"Sinn Féin does not intend to engage in this negative agenda which is about undermining the search for agreement."

Details on the contacts did not emerge from sources that could in anyway be described as anti-peace process.

If republicans have been involved in something of this nature, then there will be a paper trail

The taoiseach's office was also careful how it responded.

"In the 10 years that the taoiseach has been involved in the peace process a great number of people and parties have assisted in terms of progressing issues in Northern Ireland.

"It has not been our position to comment on these matters."

Jonathan Powell has now written in some detail on this matter - and he writes with considerable authority.

It reminds me of the IRA-British government backchannel denied for so long but exposed in an explosion of information in late 1993.

The lesson of that period is to be careful what you deny. Sir Patrick Mayhew (now Lord Mayhew) ended up looking like a fool.

If republicans have been involved in something of this nature, then there will be a paper trail - a note of who said what, the messages that passed between the two, the who, what, when and where of all of this.

Martin McGuinness
Mr Powell writes about the role of Martin McGuinness in a process of contacts

Certainly there are more questions to be answered as a result of Jonathan Powell's book.

He is a key witness in all of this - in the claim and counter claim.

In his book he writes about the role of Martin McGuinness in a process of secret or private contacts.

As I recently wrote in the Belfast Telegraph, I was told of that role in 2005 - that McGuinness and his senior adviser Aidan McAteer were both involved.

The involvement of those two men says a lot and says that republicans took seriously the contacts.

It does not suggest that they believed they were involved in some maverick or freelance exercise - or that they were involved with junior players.

McGuinness, in all the heat and importance of that negotiation back in 2004, would not have shared a proposed army council text unless he knew who he was sharing it with and for what purpose.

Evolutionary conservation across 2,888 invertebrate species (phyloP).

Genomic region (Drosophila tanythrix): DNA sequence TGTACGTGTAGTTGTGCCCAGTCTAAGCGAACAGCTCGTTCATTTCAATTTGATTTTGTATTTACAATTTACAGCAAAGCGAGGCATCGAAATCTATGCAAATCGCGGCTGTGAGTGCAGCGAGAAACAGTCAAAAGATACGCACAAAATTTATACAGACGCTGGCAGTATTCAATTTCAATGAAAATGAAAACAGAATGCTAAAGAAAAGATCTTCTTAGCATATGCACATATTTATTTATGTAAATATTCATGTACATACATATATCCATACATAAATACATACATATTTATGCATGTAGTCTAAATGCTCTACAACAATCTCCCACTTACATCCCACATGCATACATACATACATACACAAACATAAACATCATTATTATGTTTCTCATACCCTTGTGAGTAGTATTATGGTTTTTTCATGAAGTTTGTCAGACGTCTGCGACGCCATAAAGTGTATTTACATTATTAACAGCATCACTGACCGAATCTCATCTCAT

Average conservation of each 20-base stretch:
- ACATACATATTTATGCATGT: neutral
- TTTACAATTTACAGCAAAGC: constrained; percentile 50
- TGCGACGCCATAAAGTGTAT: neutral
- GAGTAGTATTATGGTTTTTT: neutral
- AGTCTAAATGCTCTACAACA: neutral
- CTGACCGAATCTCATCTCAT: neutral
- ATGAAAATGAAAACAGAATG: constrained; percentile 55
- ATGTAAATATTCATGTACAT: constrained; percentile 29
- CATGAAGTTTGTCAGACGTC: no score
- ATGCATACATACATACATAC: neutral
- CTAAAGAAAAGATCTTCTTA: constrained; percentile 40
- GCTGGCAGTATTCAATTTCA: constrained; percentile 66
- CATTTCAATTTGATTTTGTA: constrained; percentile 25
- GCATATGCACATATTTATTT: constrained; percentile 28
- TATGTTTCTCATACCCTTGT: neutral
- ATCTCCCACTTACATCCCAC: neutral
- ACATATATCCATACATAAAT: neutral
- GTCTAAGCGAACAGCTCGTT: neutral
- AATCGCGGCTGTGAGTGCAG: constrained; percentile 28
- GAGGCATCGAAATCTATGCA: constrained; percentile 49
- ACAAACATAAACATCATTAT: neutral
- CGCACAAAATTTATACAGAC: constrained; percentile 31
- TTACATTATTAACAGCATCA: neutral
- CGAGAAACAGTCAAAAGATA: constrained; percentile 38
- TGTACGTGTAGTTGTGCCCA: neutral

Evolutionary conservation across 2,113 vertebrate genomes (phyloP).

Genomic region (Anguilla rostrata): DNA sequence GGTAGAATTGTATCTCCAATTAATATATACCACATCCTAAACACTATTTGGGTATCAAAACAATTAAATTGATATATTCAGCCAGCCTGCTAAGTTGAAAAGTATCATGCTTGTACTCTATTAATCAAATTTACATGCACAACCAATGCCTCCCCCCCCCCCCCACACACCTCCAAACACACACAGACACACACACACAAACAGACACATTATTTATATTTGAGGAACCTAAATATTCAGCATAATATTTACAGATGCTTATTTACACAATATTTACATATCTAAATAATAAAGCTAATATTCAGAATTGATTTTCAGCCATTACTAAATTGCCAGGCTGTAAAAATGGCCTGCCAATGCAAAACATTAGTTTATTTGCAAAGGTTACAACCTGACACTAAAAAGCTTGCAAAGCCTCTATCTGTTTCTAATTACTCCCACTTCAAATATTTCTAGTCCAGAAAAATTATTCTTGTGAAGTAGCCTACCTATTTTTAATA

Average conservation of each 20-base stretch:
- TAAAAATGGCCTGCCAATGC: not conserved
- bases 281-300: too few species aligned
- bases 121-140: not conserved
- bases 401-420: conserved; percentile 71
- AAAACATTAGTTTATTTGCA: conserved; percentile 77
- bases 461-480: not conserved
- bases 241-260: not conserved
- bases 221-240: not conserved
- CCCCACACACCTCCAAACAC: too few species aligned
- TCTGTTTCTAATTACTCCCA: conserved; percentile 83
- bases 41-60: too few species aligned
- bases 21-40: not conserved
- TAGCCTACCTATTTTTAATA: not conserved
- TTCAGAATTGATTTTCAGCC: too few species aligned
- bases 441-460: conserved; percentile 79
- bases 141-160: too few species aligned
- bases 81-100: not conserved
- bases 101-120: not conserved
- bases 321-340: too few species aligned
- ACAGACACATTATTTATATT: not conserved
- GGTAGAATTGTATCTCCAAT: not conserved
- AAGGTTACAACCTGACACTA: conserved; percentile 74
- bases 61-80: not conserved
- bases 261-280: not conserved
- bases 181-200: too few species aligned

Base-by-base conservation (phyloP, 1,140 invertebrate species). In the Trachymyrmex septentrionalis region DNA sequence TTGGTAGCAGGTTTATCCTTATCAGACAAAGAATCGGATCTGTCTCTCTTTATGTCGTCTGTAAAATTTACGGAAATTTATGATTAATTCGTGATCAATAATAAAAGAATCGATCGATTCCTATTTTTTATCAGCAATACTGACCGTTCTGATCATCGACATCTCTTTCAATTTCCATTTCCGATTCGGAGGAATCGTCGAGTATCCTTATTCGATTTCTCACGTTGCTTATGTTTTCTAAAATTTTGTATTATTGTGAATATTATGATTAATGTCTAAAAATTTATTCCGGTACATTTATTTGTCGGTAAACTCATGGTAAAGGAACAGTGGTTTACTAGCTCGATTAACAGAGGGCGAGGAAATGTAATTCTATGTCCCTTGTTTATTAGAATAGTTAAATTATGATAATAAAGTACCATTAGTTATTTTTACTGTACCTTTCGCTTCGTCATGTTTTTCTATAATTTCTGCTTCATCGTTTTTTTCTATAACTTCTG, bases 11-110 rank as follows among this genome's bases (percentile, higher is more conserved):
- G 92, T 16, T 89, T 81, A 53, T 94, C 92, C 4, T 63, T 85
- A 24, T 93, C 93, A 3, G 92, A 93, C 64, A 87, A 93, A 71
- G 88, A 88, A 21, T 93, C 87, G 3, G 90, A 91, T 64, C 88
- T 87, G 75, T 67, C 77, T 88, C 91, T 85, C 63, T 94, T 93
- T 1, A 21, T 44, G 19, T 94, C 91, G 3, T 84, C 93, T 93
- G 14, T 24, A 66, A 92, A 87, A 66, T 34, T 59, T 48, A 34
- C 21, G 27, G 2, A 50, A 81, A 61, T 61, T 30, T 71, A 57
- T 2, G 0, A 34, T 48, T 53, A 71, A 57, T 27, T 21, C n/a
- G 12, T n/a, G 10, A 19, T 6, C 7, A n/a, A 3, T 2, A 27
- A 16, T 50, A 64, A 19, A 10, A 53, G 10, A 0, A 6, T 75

Why, some ask, would you need a back channel if the two sides were negotiating through the British and Irish governments?

There is a simple answer - better to hear it from the horse's mouth.

I suppose, if you were in the DUP's shoes, better to hear it from Martin McGuinness than Jonathan Powell, better to be sure.

Powell has also said there was a journalist intermediary.

The DUP at its most senior level is insisting that its first direct meeting with Sinn Féin was in March 2007 - on a weekend and just before the Paisley/Adams news conference of Monday 26 March.

Peter Robinson, Nigel Dodds and Ian Paisley junior were involved in those talks - in their first meetings with Sinn Féin and Martin McGuinness.

But if Jonathan Powell is right and my sources are right - there were other contacts before then, much, much earlier.

Not involving the individuals named above - but others.

I can understand what was in it for both sides - the importance of hearing positions directly outlined, and not having to depend solely on third party assessments.

The danger in all of this is that the denial continues and the truth emerges.

Jonathan Powell has put a political cat among the pigeons.